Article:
It’s a very good feeling for an author when a new book releases and some positive reviews roll in right away. Because Vasquez and James Volume 1 from Changeling Press re-releases a second edition of three books, I wasn’t sure what to expect in the way of reader response. It’s early yet, but there’s some good news! Check out these reviews from new readers. You can find the full reviews on the book’s listing page on Amazon.
Her characters are very well written, very believable for the most part. The stories will run you through a gamut of emotional ups and downs. In 1 minute you’ll be crying over a sad thing, then just have to laugh along with Luki or Sonny, as they try to find humor to help each other through the pain, or sigh over the sweetness of their love for each other. It can take them time to spot the vulnerabilities in their partner, but they eventually do.
The action/suspense in these stories is very well written. Lou has obviously done her homework here. Everything from kidnapping to small homemade bomb building. AND all the emotions evoked in the characters suffering these things are very believable as well.
This is a fantastic pairing of two MCs who seem like opposites on the surface. and yet they have so much in common. Number one of which is that neither is looking for a relationship! They have trials and tribulations galore as they make their way into each others’ hearts. This is a fantastic set, and the books should be read in order. There is danger, drama, trauma, grief, and love. I was unfamiliar with this author before I picked up this set, and I am so glad I did.
The Vasquez and James books that got such high praise from reviewers, readers, and fellow authors is back in a brand new format with a brilliant cover, courtesy of Changeling Press. Today, 6/28/19, the first three stories in this blazing romance between two extraordinary men comes out in an ebook box set, Volume 1 of 2, with the remaining 3 stories due out July 27. In each book Luki Vasquez and Sonny James meet danger in a thrilling episode of suspense, and despite it all their love grows a little bit stronger, glows a little bit brighter.
Get Vasquez and James Volume 1 today from Changeling Press and save 15% off an already great price.
Discover why author Kade Boehme said what he did in his Goodreads review of the first edition of book 1: “Luki is infuriating but god I love him. And Sonny… How appropriate is that name. He’s got a bad past hiding in there somewhere but he’s all light and “bubbles”. Just what that hard ass Luki needs. Lou Sylvre’s writing is also phenomenal. What chops. Very eloquent while still maintaining the masculine voices of her characters. Now THAT is talent. I’m smitten.”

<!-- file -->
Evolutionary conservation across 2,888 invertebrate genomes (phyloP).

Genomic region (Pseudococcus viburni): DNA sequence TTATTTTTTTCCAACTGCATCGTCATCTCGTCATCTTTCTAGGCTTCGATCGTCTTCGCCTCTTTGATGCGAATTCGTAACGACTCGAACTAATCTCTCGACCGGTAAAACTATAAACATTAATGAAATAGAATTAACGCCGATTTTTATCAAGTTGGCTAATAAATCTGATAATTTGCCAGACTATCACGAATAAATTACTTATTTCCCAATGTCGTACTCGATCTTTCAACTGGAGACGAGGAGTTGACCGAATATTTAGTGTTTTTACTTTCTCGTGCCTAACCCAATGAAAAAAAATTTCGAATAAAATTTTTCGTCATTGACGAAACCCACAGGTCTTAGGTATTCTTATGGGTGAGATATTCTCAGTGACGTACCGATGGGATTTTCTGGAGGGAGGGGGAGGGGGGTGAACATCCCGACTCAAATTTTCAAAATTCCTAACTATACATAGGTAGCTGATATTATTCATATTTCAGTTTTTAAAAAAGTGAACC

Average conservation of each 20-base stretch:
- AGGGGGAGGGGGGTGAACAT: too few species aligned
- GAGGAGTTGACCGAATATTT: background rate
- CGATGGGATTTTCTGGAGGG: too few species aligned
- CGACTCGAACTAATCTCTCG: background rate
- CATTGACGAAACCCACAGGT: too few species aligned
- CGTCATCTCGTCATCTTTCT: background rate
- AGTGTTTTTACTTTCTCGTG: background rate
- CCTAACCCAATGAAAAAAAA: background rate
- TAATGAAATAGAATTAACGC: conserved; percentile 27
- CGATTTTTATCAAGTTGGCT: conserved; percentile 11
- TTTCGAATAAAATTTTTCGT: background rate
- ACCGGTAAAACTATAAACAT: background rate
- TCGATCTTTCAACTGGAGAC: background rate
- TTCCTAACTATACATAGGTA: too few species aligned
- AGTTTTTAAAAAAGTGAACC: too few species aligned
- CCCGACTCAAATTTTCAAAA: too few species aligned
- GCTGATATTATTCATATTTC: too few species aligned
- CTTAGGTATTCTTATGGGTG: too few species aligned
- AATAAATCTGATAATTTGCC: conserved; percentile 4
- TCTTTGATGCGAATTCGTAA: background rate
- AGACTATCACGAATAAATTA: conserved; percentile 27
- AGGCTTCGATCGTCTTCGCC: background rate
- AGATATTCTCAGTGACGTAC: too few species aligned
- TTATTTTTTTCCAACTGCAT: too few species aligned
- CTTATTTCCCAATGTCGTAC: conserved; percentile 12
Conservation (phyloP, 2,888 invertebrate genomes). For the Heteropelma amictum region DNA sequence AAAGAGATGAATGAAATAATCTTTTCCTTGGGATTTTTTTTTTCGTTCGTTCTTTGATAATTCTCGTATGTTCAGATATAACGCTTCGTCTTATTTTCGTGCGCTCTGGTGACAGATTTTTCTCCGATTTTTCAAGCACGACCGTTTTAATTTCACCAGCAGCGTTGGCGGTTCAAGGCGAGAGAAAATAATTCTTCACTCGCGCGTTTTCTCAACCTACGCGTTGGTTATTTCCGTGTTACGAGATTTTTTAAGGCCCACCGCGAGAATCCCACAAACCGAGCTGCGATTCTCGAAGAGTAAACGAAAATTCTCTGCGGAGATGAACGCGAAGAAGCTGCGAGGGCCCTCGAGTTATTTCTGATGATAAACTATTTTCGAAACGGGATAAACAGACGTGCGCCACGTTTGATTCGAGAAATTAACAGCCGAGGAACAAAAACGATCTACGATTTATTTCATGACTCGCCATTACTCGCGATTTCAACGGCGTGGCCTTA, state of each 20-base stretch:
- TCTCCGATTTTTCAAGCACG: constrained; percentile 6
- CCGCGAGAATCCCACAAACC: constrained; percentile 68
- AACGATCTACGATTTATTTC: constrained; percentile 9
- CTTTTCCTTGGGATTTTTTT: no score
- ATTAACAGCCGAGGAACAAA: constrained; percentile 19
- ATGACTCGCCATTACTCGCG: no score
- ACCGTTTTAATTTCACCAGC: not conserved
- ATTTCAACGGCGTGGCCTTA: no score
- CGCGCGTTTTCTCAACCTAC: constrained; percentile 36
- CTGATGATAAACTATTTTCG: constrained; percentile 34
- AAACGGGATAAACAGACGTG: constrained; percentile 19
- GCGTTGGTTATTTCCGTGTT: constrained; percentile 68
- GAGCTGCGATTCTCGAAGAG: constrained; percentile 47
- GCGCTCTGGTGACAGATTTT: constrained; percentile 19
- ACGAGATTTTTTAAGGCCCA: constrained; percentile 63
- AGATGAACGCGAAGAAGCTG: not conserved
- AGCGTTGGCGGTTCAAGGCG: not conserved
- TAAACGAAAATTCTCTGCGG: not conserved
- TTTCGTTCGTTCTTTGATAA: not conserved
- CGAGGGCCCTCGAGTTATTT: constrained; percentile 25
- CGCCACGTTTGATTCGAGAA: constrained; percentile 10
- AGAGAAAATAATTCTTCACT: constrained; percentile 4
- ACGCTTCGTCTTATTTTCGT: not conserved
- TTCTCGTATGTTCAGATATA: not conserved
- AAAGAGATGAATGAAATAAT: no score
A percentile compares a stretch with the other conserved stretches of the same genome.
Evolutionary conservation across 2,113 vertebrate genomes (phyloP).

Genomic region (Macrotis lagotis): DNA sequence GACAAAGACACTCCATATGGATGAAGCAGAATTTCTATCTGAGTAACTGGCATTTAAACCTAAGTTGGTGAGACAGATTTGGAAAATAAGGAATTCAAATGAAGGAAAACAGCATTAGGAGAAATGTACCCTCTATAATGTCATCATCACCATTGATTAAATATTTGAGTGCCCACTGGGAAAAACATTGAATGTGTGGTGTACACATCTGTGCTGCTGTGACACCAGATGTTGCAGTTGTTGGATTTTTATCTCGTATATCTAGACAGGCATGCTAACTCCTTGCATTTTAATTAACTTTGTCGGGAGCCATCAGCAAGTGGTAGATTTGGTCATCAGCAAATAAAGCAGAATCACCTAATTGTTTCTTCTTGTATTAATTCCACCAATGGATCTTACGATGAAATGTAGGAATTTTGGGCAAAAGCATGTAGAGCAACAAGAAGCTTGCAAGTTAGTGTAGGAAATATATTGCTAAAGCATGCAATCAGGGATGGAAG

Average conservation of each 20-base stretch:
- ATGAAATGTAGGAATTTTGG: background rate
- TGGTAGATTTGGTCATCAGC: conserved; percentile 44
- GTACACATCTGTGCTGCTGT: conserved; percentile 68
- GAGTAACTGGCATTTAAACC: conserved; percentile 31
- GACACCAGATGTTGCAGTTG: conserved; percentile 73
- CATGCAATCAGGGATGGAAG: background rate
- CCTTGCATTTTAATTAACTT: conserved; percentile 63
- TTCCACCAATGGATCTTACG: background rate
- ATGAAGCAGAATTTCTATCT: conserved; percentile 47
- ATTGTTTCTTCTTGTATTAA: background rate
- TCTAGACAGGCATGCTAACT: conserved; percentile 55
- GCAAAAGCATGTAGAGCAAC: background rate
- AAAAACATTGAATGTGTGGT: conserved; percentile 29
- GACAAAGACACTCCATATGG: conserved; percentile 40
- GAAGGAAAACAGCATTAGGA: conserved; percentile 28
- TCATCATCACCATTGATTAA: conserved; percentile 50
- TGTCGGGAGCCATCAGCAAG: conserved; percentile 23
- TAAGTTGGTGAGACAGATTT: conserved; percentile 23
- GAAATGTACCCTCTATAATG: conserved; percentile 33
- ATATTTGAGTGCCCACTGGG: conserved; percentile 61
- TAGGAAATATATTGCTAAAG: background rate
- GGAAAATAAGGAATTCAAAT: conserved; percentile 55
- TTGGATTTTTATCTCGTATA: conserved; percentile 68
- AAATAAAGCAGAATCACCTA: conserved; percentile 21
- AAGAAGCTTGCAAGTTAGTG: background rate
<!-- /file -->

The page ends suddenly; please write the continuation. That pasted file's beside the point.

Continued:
About the books:
When badass meets artist, sparks and bullets fly. Blazing romance, chilling suspense, enduring love…
Loving Luki Vasquez: Renowned but reclusive weaver Sonny Bly James masters color, texture, and shape in his tapestries, but when he meets Luki Vasquez, an ex-ATF agent and all-around badass, his heart and desire spin out of control. The heat between them won’t be denied. United by danger, can Sonny and Luki put fear and anger aside, and fight together to save Sonny’s nephew and their own lives?
Delsyn’s Blues: Devastated by loss, Sonny James listens to a voice singing the blues from beyond the grave. Convinced he’s failed in an all-important life task, he tries to shut out Luki Vasquez and love just when he needs him the most. But when Luki finally breaks through Sonny’s fortress of grief, it’s just in time for the newly reunited couple to face a new, violent, escalating danger.
Finding Jackie: When Sonny James asked Luki Vasquez to marry him, Luki’s “yes” was accompanied by a request — a wedding in Hawaii. Months and many trials later, their hilltop island ceremony is poignant and funny, and every bit as beautiful as they’d hoped. The honeymoon is all sex, surfing, and sunshine… until Luki’s sixteen-year-old nephew is kidnapped by a sadistic killer. When it all comes to an ultimate showdown with evil, it’s not only love at stake, but their lives.
Excerpts (Beware of sexy hotness in the one from Finding Jackie):
From Loving Luki Vasquez
Oak Flats, Nebraska, 1982
A MUD-SPATTERED pickup in the front yard of a weathered house. Summer-gold hayfields rolling back farther than the eye could see. In the west, a sinking sun screened by a line of trees—cottonwoods and willows. Under those trees, a band of children just into their teens, whooping and laughing in that way that kids do in the summer when night is just on the edge of the next breath.